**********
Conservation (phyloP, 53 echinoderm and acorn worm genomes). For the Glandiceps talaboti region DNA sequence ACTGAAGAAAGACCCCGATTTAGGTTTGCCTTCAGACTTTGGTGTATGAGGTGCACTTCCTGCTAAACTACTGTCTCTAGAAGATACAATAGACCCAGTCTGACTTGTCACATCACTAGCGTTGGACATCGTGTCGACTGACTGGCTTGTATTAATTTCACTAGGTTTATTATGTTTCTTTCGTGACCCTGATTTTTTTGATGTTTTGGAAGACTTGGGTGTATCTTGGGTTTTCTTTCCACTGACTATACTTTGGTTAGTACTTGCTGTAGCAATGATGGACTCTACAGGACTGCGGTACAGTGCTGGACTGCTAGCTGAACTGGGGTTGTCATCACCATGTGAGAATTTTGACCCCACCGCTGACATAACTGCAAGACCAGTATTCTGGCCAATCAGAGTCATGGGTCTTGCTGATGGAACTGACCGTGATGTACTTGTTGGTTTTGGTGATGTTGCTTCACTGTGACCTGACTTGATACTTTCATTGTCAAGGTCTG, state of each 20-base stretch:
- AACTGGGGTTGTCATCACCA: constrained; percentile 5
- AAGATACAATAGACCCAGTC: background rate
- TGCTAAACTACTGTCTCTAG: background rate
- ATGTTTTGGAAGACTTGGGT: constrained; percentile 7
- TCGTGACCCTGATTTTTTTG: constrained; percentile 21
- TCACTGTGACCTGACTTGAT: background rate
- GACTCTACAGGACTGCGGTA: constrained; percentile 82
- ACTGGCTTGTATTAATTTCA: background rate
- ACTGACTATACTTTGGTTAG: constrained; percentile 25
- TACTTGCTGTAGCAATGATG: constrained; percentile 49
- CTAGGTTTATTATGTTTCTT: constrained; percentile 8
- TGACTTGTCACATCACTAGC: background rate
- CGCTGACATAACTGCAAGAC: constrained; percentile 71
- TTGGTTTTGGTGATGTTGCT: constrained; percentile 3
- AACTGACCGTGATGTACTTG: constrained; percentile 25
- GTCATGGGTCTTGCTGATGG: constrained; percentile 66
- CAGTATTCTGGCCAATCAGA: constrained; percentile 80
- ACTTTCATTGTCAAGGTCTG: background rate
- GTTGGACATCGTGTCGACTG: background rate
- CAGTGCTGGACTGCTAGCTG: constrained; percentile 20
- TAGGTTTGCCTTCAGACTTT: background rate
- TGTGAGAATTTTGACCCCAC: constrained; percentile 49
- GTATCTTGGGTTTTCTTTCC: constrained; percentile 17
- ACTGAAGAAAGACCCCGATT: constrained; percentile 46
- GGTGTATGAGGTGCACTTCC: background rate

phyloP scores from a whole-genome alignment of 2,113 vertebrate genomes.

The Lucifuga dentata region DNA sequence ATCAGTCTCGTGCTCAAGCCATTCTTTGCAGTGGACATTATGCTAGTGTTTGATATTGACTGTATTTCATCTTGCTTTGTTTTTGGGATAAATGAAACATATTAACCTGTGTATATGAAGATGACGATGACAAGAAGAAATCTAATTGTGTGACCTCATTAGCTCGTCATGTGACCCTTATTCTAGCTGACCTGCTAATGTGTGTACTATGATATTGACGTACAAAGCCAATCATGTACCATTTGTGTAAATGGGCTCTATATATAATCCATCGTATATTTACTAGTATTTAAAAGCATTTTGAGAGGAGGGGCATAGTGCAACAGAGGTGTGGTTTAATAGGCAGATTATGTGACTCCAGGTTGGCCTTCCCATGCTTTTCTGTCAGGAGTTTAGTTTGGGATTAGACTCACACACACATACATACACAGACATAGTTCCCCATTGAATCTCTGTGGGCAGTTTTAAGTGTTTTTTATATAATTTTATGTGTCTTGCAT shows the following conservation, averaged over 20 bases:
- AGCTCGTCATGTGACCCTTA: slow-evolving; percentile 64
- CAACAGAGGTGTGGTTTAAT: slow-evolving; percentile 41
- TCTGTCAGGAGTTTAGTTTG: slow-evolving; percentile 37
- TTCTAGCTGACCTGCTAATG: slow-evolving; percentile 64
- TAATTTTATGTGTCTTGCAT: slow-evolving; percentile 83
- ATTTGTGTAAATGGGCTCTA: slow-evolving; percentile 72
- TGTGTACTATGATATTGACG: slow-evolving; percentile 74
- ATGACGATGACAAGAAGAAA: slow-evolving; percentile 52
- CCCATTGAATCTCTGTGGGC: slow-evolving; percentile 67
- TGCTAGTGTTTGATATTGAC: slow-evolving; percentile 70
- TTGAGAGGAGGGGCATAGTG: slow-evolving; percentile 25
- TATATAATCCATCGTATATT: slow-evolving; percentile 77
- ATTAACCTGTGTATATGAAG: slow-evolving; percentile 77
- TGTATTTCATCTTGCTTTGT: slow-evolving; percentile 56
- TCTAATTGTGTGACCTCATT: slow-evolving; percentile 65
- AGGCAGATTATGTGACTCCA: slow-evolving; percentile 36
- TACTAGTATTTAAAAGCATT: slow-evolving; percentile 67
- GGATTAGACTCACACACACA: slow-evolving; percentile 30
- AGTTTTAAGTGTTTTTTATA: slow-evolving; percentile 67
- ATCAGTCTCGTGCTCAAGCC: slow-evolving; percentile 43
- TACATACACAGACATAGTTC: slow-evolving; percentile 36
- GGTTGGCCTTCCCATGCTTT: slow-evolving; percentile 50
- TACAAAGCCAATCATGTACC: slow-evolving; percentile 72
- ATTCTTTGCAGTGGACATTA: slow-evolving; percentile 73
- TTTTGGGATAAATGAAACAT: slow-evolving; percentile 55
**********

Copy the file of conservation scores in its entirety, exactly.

Conservation (phyloP, 53 echinoderm and acorn worm genomes). For the Glandiceps talaboti region DNA sequence ACTGAAGAAAGACCCCGATTTAGGTTTGCCTTCAGACTTTGGTGTATGAGGTGCACTTCCTGCTAAACTACTGTCTCTAGAAGATACAATAGACCCAGTCTGACTTGTCACATCACTAGCGTTGGACATCGTGTCGACTGACTGGCTTGTATTAATTTCACTAGGTTTATTATGTTTCTTTCGTGACCCTGATTTTTTTGATGTTTTGGAAGACTTGGGTGTATCTTGGGTTTTCTTTCCACTGACTATACTTTGGTTAGTACTTGCTGTAGCAATGATGGACTCTACAGGACTGCGGTACAGTGCTGGACTGCTAGCTGAACTGGGGTTGTCATCACCATGTGAGAATTTTGACCCCACCGCTGACATAACTGCAAGACCAGTATTCTGGCCAATCAGAGTCATGGGTCTTGCTGATGGAACTGACCGTGATGTACTTGTTGGTTTTGGTGATGTTGCTTCACTGTGACCTGACTTGATACTTTCATTGTCAAGGTCTG, state of each 20-base stretch:
- AACTGGGGTTGTCATCACCA: constrained; percentile 5
- AAGATACAATAGACCCAGTC: background rate
- TGCTAAACTACTGTCTCTAG: background rate
- ATGTTTTGGAAGACTTGGGT: constrained; percentile 7
- TCGTGACCCTGATTTTTTTG: constrained; percentile 21
- TCACTGTGACCTGACTTGAT: background rate
- GACTCTACAGGACTGCGGTA: constrained; percentile 82
- ACTGGCTTGTATTAATTTCA: background rate
- ACTGACTATACTTTGGTTAG: constrained; percentile 25
- TACTTGCTGTAGCAATGATG: constrained; percentile 49
- CTAGGTTTATTATGTTTCTT: constrained; percentile 8
- TGACTTGTCACATCACTAGC: background rate
- CGCTGACATAACTGCAAGAC: constrained; percentile 71
- TTGGTTTTGGTGATGTTGCT: constrained; percentile 3
- AACTGACCGTGATGTACTTG: constrained; percentile 25
- GTCATGGGTCTTGCTGATGG: constrained; percentile 66
- CAGTATTCTGGCCAATCAGA: constrained; percentile 80
- ACTTTCATTGTCAAGGTCTG: background rate
- GTTGGACATCGTGTCGACTG: background rate
- CAGTGCTGGACTGCTAGCTG: constrained; percentile 20
- TAGGTTTGCCTTCAGACTTT: background rate
- TGTGAGAATTTTGACCCCAC: constrained; percentile 49
- GTATCTTGGGTTTTCTTTCC: constrained; percentile 17
- ACTGAAGAAAGACCCCGATT: constrained; percentile 46
- GGTGTATGAGGTGCACTTCC: background rate

phyloP scores from a whole-genome alignment of 2,113 vertebrate genomes.

The Lucifuga dentata region DNA sequence ATCAGTCTCGTGCTCAAGCCATTCTTTGCAGTGGACATTATGCTAGTGTTTGATATTGACTGTATTTCATCTTGCTTTGTTTTTGGGATAAATGAAACATATTAACCTGTGTATATGAAGATGACGATGACAAGAAGAAATCTAATTGTGTGACCTCATTAGCTCGTCATGTGACCCTTATTCTAGCTGACCTGCTAATGTGTGTACTATGATATTGACGTACAAAGCCAATCATGTACCATTTGTGTAAATGGGCTCTATATATAATCCATCGTATATTTACTAGTATTTAAAAGCATTTTGAGAGGAGGGGCATAGTGCAACAGAGGTGTGGTTTAATAGGCAGATTATGTGACTCCAGGTTGGCCTTCCCATGCTTTTCTGTCAGGAGTTTAGTTTGGGATTAGACTCACACACACATACATACACAGACATAGTTCCCCATTGAATCTCTGTGGGCAGTTTTAAGTGTTTTTTATATAATTTTATGTGTCTTGCAT shows the following conservation, averaged over 20 bases:
- AGCTCGTCATGTGACCCTTA: slow-evolving; percentile 64
- CAACAGAGGTGTGGTTTAAT: slow-evolving; percentile 41
- TCTGTCAGGAGTTTAGTTTG: slow-evolving; percentile 37
- TTCTAGCTGACCTGCTAATG: slow-evolving; percentile 64
- TAATTTTATGTGTCTTGCAT: slow-evolving; percentile 83
- ATTTGTGTAAATGGGCTCTA: slow-evolving; percentile 72
- TGTGTACTATGATATTGACG: slow-evolving; percentile 74
- ATGACGATGACAAGAAGAAA: slow-evolving; percentile 52
- CCCATTGAATCTCTGTGGGC: slow-evolving; percentile 67
- TGCTAGTGTTTGATATTGAC: slow-evolving; percentile 70
- TTGAGAGGAGGGGCATAGTG: slow-evolving; percentile 25
- TATATAATCCATCGTATATT: slow-evolving; percentile 77
- ATTAACCTGTGTATATGAAG: slow-evolving; percentile 77
- TGTATTTCATCTTGCTTTGT: slow-evolving; percentile 56
- TCTAATTGTGTGACCTCATT: slow-evolving; percentile 65
- AGGCAGATTATGTGACTCCA: slow-evolving; percentile 36
- TACTAGTATTTAAAAGCATT: slow-evolving; percentile 67
- GGATTAGACTCACACACACA: slow-evolving; percentile 30
- AGTTTTAAGTGTTTTTTATA: slow-evolving; percentile 67
- ATCAGTCTCGTGCTCAAGCC: slow-evolving; percentile 43
- TACATACACAGACATAGTTC: slow-evolving; percentile 36
- GGTTGGCCTTCCCATGCTTT: slow-evolving; percentile 50
- TACAAAGCCAATCATGTACC: slow-evolving; percentile 72
- ATTCTTTGCAGTGGACATTA: slow-evolving; percentile 73
- TTTTGGGATAAATGAAACAT: slow-evolving; percentile 55